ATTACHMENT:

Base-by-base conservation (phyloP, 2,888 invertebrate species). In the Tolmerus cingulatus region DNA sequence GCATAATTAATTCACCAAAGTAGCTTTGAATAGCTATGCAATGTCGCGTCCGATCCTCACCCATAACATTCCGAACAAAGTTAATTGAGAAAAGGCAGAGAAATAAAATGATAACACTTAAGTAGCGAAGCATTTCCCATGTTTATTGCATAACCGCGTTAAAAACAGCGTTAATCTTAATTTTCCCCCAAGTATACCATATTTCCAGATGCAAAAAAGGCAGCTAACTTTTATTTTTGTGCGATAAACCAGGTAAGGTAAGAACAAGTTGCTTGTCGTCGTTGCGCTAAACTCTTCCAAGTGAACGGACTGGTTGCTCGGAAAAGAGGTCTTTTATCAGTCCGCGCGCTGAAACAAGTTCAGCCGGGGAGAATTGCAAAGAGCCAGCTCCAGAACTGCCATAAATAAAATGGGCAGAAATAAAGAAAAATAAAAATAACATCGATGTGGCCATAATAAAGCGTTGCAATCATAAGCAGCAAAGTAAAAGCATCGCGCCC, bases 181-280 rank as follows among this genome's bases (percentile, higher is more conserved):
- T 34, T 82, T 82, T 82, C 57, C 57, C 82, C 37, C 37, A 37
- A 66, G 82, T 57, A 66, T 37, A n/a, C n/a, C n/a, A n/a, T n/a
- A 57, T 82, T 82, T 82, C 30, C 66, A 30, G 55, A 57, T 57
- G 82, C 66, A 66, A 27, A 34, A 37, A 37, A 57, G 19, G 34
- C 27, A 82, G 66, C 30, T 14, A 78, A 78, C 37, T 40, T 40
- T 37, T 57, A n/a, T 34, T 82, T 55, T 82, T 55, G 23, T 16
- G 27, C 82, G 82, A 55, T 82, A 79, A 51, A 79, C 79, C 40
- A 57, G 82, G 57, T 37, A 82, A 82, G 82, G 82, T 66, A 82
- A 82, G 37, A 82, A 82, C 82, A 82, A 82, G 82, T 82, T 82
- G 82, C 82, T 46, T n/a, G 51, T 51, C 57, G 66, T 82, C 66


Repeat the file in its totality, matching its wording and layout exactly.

Base-by-base conservation (phyloP, 2,888 invertebrate species). In the Tolmerus cingulatus region DNA sequence GCATAATTAATTCACCAAAGTAGCTTTGAATAGCTATGCAATGTCGCGTCCGATCCTCACCCATAACATTCCGAACAAAGTTAATTGAGAAAAGGCAGAGAAATAAAATGATAACACTTAAGTAGCGAAGCATTTCCCATGTTTATTGCATAACCGCGTTAAAAACAGCGTTAATCTTAATTTTCCCCCAAGTATACCATATTTCCAGATGCAAAAAAGGCAGCTAACTTTTATTTTTGTGCGATAAACCAGGTAAGGTAAGAACAAGTTGCTTGTCGTCGTTGCGCTAAACTCTTCCAAGTGAACGGACTGGTTGCTCGGAAAAGAGGTCTTTTATCAGTCCGCGCGCTGAAACAAGTTCAGCCGGGGAGAATTGCAAAGAGCCAGCTCCAGAACTGCCATAAATAAAATGGGCAGAAATAAAGAAAAATAAAAATAACATCGATGTGGCCATAATAAAGCGTTGCAATCATAAGCAGCAAAGTAAAAGCATCGCGCCC, bases 181-280 rank as follows among this genome's bases (percentile, higher is more conserved):
- T 34, T 82, T 82, T 82, C 57, C 57, C 82, C 37, C 37, A 37
- A 66, G 82, T 57, A 66, T 37, A n/a, C n/a, C n/a, A n/a, T n/a
- A 57, T 82, T 82, T 82, C 30, C 66, A 30, G 55, A 57, T 57
- G 82, C 66, A 66, A 27, A 34, A 37, A 37, A 57, G 19, G 34
- C 27, A 82, G 66, C 30, T 14, A 78, A 78, C 37, T 40, T 40
- T 37, T 57, A n/a, T 34, T 82, T 55, T 82, T 55, G 23, T 16
- G 27, C 82, G 82, A 55, T 82, A 79, A 51, A 79, C 79, C 40
- A 57, G 82, G 57, T 37, A 82, A 82, G 82, G 82, T 66, A 82
- A 82, G 37, A 82, A 82, C 82, A 82, A 82, G 82, T 82, T 82
- G 82, C 82, T 46, T n/a, G 51, T 51, C 57, G 66, T 82, C 66